Native American Tribes & the Indian History in Thorn Hill, Tennessee

Long before the terms Native American or Indian were created, the tribes were spread throughout the Americas. Before any white man set foot on this territory, it was settled by the forefathers of bands we now call Sioux, or Cherokee, or Iroquois.

For centuries, the American Indian developed its traditions and heritage without disturbance. And that history is captivating.

From Mayan and Incan ruins, from the mounds left in the central and southern parts of what’s currently the U.S. we have learned quite a bit. It’s a story of beautiful arts and crafts and deep spirituality. Archaeologists have unearthed remarkably advanced structures and public works.

While there was inevitable tribal conflict, that was simply a slight blemish in the tale of our ancestors. They were at peace with this beautiful continent and deeply connected to nature.

 

The European Settler Arrives


european settlers arrive in americaWhen European leaders dispatched the first vessels in this direction, the plan was to discover new resources – but the quality of environment and the bounty of everything from timber to wildlife soon changed their tune. As those leaders learned from their explorers, the motivation to colonize spread like wildfire.

The English, French and Spanish raced to slice up the “New World” by transporting over inadequately prepared colonists as fast as they could. At the outset, they skirmished with the alarmed Indians of America’s eastern seaboard. But that shortly gave way to trade, since the Europeans who landed here understood that their survival was doubtful without Indian help.

Thus followed decades of relative peace as the settlers got themselves established on American land. But the drive to push inland followed soon after. Kings and queens from thousands of miles away were impatient to find even more resources, and some colonists came for freedom and opportunity.

They needed more space. And so began the process of forcing the American Indian out of the way.

It took the form of cash payments, barter, and famously, treaties which were almost uniformly neglected after the Indians were moved off the land in question.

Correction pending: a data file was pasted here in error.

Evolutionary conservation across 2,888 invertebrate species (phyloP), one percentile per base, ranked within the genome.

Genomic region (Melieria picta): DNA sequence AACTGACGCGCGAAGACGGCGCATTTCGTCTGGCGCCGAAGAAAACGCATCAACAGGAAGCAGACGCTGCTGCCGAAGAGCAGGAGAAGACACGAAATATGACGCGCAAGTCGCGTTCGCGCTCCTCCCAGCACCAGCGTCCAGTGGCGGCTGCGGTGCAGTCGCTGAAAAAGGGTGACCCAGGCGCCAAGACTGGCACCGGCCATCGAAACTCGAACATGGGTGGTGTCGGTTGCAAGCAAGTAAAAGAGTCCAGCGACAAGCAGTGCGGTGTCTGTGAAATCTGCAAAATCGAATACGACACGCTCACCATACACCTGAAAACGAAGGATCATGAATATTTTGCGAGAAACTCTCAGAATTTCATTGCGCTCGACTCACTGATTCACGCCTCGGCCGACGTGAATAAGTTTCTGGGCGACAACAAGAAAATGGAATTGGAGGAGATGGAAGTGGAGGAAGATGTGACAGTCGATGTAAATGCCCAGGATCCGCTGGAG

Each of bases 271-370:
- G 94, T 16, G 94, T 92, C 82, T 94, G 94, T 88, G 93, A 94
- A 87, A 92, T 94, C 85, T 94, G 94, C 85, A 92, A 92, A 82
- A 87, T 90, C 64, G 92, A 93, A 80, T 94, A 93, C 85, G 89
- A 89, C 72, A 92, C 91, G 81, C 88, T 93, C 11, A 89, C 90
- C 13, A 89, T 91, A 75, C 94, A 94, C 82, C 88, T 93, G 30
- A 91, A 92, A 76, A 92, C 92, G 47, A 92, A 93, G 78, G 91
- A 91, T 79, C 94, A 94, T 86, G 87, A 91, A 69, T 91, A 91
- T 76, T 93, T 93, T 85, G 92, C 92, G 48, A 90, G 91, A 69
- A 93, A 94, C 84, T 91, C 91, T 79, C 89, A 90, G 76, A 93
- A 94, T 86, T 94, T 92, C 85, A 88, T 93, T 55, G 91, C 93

treaty at new amsterdam

The U.S. government’s policies towards Native Americans in the second half of the nineteenth century were motivated by the desire to expand westward into territories occupied by these Native American tribes. By the 1850s virtually all Native American tribes, roughly 360,000 in number, lived to the west of the Mississippi River. These American Indians, some from the Northwestern and Southeastern territories, were confined to Indian Territory situated in present day Oklahoma, while the Kiowa and Comanche Native American tribes shared the land of the Southern Plains.

The Sioux, Crows and Blackfeet dominated the Northern Plains. These Native American groups experienced misfortune as the continuous flow of European immigrants into northeastern American cities pushed a stream of immigrants into the western lands already inhabited by these various groups of Indians.

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    The early nineteenth century in the United States was marked by its steady expansion to the Mississippi River. However, due to the Gadsden purchase, that lead to U.S. control of the borderlands of southern New Mexico and Arizona along with the authority over Oregon country, Texas and California; America’s expansion would not end there. Between 1830 and 1860 the United States pretty much doubled the amount of land under its control.

    These territorial gains coincided with the arrival of troves of European and Asian immigrants who wanted to join the surge of American settlers heading west. This, combined with the discovery of gold in 1849, presented attractive opportunities for those willing to make the long trip westward. Consequently, with the military’s protection and the U.S. government’s assistance, many settlers started building their homesteads in the Great Plains and other parts of the Native American tribe-inhabited West.